Defining the Problem
To get started, let's understand a recession. A recession is the financial condition of a country in which it declines in economic growth---that it essentially shrinks instead of expanding. An economy grows when it produces more than it consumes. The national economy is measured every quarter and we see if the gross national product of the country has grown, plateaued, or shrunk. In a technical sense, a recession occurs when a nation declines two quarters in succession. A severe and long recession becomes a depression. Since the Great Depression at the end of the 1920s, the United States hasn't had another one of those.
So what caused this recession? Greed. What caused the Great Depression? Greed.
After bringing my daughter to orchestra rehearsal on Saturday morning, I hung around and talked to a PhD economics professor who is visiting University of California at Berkeley for this year from Korea. His daughter joined the orchestra three weeks ago and plays cello. I asked him about the recession, and like almost any economist, he mentioned the mortgage bubble. He made the observation, even as I had previously, that this is similar to the dot com bubble that burst in the middle of the 90s.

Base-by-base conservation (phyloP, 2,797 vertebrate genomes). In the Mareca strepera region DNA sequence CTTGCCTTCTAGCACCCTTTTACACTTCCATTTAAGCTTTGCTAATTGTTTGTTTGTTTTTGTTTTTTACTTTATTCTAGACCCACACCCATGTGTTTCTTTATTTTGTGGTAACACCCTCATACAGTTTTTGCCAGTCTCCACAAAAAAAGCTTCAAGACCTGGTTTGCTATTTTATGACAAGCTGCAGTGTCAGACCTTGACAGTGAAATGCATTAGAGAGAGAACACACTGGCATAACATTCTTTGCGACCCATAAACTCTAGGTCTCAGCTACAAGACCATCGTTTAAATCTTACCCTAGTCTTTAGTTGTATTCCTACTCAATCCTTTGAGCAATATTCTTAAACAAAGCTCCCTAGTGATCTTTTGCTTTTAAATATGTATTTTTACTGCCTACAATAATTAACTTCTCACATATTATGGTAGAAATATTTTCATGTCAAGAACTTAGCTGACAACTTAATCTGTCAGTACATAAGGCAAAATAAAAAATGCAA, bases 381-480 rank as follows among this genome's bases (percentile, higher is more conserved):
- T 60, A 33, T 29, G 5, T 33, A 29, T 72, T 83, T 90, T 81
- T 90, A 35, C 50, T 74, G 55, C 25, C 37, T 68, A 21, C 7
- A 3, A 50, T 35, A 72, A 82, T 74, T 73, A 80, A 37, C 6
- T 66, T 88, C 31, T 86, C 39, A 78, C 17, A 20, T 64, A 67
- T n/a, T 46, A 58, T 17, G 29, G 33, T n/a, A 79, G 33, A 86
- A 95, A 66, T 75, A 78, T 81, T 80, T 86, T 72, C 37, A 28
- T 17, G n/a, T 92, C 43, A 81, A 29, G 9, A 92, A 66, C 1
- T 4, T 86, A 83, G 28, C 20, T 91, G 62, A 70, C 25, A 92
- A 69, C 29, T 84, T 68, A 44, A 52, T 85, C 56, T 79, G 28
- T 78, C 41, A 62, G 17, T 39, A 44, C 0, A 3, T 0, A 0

President Bill Clinton was recently here in Oakland as part of the campaign of his wife, Hillary, and he gave a speech explaining why the mortgage crisis took place. It was vintage Clinton. He essentially depended upon a huge amount of ignorance for political advantage by saying that the mortgage problem was created by the Bush administration in order to cover-up for their lack of creating any new jobs during the present presidential administration. It was sad, but so lame that I laughed out loud---well, also because of the classic, conniving smile of Bill Clinton when he said it. It reminded me of the famous quote attributed to Abraham Lincoln:
You can fool some of the people all of the time, and all of the people some of the time, but you can not fool all of the people all of the time.This country has an increasingly growing number of people who the Clinton's can fool all of the time.